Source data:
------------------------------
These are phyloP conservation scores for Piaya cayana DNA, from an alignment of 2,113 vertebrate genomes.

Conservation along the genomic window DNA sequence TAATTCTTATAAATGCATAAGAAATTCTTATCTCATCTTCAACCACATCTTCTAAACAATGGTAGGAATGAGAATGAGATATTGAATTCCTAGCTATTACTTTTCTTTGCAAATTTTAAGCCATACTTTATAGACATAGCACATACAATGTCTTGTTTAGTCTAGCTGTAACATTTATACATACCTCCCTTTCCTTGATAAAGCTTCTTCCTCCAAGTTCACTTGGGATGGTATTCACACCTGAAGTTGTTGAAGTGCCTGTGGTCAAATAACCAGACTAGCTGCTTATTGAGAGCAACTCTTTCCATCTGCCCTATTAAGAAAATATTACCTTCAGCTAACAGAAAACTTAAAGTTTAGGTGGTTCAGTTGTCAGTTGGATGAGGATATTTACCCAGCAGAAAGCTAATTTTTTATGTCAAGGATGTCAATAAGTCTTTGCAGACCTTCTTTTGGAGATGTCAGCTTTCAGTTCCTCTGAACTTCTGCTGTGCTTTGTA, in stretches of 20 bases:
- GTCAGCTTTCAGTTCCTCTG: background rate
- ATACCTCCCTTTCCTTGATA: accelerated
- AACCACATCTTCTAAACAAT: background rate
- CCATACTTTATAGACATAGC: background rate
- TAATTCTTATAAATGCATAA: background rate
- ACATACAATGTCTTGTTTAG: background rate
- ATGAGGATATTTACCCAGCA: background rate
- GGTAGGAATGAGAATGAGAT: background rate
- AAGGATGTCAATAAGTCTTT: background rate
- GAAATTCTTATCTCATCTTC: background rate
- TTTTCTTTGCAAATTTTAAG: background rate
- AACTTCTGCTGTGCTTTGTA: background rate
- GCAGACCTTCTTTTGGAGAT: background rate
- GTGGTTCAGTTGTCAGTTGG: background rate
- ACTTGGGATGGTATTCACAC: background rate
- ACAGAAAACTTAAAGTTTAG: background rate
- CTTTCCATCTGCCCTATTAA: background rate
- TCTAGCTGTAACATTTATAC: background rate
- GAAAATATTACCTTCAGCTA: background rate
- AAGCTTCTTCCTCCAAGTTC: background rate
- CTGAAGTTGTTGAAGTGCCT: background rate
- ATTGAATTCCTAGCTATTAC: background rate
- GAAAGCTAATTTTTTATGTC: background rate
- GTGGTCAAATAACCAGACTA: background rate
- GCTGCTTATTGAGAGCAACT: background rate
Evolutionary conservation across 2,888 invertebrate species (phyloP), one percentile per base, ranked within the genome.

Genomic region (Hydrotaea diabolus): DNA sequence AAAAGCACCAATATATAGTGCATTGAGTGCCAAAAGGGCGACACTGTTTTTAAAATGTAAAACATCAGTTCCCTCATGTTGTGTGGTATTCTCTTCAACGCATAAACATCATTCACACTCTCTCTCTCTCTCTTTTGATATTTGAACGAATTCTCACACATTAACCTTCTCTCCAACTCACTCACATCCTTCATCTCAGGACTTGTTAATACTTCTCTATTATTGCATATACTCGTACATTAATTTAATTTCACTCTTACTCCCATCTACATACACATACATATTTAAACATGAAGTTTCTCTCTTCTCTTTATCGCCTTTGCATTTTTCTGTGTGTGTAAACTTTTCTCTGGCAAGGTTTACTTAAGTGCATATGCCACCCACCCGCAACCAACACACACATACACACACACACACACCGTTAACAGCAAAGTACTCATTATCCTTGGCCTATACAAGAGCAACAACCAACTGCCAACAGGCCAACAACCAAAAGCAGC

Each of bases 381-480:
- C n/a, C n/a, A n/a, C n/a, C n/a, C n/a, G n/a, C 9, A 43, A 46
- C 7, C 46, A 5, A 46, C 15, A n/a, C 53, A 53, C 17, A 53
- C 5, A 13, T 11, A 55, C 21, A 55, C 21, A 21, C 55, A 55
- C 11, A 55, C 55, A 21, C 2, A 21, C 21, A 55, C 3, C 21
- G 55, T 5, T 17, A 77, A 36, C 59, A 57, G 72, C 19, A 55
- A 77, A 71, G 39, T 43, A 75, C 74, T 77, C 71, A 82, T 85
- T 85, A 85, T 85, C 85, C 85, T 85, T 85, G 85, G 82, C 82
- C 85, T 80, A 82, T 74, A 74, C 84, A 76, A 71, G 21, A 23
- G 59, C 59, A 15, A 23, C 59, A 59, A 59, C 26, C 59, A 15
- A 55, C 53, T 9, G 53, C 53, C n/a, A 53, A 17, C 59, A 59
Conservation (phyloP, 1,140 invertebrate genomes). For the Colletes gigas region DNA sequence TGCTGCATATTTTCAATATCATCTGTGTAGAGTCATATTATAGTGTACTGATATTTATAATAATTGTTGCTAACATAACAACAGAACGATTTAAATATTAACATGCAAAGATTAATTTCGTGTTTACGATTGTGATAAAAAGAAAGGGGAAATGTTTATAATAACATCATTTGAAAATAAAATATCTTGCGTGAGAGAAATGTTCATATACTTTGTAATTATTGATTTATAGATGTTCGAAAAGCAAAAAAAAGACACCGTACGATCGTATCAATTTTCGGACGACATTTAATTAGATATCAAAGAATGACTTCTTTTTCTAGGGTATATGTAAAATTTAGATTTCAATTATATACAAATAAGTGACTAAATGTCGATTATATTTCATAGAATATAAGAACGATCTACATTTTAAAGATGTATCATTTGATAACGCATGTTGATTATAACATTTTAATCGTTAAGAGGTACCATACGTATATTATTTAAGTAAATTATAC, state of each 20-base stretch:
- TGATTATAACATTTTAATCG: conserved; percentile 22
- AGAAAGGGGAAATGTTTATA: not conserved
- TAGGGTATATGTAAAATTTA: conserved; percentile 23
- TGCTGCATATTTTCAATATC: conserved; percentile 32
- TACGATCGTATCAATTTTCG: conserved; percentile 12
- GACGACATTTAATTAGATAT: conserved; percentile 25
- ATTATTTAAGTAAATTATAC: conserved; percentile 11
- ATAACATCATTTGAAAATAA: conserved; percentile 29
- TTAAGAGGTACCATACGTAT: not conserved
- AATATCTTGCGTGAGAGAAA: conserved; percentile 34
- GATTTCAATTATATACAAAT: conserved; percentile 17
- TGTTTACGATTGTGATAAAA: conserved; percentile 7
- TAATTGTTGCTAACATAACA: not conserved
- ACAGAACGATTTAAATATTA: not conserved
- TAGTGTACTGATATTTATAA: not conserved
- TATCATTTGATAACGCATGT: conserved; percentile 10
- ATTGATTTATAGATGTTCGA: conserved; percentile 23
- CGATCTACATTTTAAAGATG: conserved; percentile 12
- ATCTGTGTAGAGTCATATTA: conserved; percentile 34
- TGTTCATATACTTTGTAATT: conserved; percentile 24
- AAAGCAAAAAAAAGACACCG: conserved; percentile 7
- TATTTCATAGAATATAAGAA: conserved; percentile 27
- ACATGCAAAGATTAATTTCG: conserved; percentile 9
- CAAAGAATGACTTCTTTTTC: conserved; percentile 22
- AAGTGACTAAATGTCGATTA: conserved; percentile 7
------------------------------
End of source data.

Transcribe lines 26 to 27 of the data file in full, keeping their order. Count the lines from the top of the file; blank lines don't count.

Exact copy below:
- GTGGTCAAATAACCAGACTA: background rate
- GCTGCTTATTGAGAGCAACT: background rate